4. Practice Stress Reduction
Ongoing stress wreaks havoc in our bodies, literally robbing life from us. Stress not only can prevent you from falling asleep to begin with, but it can cause numerous disruptions to your sleep as well. To deal with stress, consider the following 3 tactics:
- Exercise. Moving your body is a proven stress-buster. Getting enough exercise helps reduce stress AND empowers the body to more easily get into restful, restorative sleep.
- Writing. Many times stress results in a difficulty in ‘turning the mind off.’ To help combat this, keep a notebook and pen next to your bed and jot down everything racing through your brain to literally take a load off your mind and help you get to sleep.
- Breathing. Taking deep, quality, belly breaths immediately reduces the stress load on your body. When you lie down, turn out the lights and get comfortable. Then take a slow, deep breath in, feeling your stomach expand first and then your chest. Hold for a brief second and then slowly release, first from your belly and then your chest. Repeat until you peacefully drift off to sleep.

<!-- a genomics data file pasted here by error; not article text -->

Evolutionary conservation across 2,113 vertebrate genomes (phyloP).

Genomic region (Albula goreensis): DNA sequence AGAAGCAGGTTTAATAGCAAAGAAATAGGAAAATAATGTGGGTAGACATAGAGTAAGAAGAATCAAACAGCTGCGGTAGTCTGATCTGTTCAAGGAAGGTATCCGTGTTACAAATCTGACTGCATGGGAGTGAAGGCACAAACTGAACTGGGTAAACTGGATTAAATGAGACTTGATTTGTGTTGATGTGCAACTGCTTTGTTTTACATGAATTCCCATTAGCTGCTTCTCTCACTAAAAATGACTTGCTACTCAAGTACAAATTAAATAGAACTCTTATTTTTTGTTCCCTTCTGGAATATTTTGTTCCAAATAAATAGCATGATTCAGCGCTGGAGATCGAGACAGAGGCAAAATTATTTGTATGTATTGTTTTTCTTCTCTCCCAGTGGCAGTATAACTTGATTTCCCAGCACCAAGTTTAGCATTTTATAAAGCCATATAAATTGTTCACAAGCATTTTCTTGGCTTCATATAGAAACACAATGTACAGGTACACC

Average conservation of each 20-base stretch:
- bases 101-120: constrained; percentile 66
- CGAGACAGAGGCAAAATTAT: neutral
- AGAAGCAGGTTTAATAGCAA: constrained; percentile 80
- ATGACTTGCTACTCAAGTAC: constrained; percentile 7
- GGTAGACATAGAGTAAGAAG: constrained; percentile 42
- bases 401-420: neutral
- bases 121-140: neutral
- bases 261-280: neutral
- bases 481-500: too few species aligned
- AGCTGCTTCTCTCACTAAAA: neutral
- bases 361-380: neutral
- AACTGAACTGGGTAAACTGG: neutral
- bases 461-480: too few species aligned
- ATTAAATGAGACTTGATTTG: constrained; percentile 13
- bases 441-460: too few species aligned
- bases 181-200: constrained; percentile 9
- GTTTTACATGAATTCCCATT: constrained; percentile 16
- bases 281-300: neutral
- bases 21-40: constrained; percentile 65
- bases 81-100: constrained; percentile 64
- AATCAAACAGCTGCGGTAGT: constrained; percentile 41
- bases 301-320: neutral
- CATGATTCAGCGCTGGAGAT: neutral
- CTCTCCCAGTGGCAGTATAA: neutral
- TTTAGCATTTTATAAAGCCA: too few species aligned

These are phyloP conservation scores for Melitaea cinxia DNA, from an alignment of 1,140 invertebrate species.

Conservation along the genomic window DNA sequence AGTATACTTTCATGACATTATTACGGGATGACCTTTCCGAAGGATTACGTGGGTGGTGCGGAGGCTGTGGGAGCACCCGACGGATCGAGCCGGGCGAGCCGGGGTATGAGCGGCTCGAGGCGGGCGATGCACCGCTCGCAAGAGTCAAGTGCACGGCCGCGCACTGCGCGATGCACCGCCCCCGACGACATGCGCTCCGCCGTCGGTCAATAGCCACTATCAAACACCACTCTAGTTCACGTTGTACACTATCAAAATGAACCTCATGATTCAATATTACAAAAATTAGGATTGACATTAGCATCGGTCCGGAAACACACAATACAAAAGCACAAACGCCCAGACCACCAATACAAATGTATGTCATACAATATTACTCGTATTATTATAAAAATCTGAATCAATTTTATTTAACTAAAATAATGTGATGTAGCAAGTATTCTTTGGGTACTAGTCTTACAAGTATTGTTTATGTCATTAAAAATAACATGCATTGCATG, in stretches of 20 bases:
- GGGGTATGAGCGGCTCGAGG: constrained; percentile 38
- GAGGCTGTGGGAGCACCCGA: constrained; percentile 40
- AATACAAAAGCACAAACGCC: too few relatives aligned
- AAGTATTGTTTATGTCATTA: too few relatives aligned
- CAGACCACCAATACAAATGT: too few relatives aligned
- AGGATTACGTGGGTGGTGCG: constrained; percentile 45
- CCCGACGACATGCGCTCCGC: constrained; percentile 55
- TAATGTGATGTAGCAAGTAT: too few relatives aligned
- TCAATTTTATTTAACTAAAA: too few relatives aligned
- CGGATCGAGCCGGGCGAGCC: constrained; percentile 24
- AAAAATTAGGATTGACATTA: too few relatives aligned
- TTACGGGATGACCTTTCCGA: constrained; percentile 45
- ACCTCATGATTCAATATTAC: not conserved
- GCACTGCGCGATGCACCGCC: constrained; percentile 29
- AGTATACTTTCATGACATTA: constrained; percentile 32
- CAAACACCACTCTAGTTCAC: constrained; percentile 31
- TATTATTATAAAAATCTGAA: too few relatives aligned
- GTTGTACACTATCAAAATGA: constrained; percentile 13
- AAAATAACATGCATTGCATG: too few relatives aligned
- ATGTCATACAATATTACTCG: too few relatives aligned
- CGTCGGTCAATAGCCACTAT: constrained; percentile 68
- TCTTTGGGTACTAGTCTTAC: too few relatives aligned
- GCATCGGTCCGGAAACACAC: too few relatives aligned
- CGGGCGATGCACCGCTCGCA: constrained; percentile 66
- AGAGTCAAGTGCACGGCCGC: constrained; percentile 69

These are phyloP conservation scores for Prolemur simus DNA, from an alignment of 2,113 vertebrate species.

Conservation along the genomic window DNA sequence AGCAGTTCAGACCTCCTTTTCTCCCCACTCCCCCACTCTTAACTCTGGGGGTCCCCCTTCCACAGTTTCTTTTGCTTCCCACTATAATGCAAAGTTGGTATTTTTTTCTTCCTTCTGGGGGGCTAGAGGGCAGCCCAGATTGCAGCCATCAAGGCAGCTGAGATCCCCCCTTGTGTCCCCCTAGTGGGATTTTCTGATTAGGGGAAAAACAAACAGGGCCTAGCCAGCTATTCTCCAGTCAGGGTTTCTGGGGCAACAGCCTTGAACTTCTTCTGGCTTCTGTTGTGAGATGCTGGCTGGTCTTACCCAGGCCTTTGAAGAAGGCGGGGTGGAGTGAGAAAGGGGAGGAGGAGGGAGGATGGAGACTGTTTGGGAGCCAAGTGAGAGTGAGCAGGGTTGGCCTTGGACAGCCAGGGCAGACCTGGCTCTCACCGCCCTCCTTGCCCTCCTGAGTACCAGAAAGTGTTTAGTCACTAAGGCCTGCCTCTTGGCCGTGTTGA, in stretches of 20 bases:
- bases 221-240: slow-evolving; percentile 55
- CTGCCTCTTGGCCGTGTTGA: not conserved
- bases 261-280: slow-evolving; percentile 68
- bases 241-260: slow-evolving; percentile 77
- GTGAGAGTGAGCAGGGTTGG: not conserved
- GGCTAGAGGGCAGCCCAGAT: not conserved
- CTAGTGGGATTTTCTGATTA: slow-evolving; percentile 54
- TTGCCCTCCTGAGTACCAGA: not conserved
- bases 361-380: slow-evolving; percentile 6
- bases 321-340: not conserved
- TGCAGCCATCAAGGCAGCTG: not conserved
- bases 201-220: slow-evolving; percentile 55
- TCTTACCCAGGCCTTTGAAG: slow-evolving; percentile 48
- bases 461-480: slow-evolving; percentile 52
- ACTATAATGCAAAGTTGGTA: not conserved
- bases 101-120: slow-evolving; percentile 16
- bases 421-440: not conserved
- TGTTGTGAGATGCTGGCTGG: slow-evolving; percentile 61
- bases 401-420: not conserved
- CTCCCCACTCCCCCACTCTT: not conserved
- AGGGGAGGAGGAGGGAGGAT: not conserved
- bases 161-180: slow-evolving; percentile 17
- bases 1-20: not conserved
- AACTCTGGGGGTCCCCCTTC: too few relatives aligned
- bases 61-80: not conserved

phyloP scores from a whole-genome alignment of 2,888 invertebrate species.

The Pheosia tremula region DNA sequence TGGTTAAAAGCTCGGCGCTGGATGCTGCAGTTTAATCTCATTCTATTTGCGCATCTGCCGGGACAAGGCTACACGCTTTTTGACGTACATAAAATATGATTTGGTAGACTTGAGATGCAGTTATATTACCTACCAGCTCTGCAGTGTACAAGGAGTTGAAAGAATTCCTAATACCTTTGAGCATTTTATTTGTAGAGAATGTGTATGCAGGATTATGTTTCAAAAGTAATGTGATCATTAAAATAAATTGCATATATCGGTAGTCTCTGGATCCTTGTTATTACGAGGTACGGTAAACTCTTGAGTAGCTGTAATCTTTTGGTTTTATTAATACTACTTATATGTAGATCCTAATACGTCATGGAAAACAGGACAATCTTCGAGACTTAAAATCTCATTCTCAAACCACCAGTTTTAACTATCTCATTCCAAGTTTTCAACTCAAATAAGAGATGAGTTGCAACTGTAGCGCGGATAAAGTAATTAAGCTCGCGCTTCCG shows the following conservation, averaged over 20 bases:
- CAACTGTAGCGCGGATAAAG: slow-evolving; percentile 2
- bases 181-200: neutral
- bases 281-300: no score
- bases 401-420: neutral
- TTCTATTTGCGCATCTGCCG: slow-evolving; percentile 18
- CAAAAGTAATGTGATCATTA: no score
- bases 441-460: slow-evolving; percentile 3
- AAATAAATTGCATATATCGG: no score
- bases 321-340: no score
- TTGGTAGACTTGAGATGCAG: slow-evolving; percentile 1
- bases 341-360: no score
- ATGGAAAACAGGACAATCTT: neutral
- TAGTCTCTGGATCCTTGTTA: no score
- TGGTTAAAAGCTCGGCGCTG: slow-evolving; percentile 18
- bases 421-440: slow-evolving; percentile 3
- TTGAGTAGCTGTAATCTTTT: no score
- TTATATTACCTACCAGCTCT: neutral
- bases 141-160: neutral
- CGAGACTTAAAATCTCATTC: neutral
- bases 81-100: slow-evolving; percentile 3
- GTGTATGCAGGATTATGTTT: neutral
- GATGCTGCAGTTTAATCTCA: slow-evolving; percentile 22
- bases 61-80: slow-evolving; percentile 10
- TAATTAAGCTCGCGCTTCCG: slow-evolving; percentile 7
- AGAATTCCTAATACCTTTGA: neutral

5. Supplement with quality melatonin
Melatonin is one of the body’s hormones that regulates the sleep and wake cycles. Melatonin helps you get into the deep cycles of sleep where healing and restoration occurs. As we mentioned above, melatonin production is greatly affected by our modern lifestyles, and it also declines as we age. Supplementing with a natural, pure melatonin supplement can aid your body in getting into—and staying in—those healthy sleep cycles. Quality and purity are important when it comes to a melatonin supplement, so it’s important to find a brand you can trust. This is the one I use.
With sleep being so important to living life well, I encourage you to make a sleep a top priority—and use these strategies to help you get your best sleep. Sweet Dreams! 🙂
Any questions, thoughts, or comments on today’s article? Or do you have a particular method for getting good quality sleep? We’d love to hear from you! Comment below. 🙂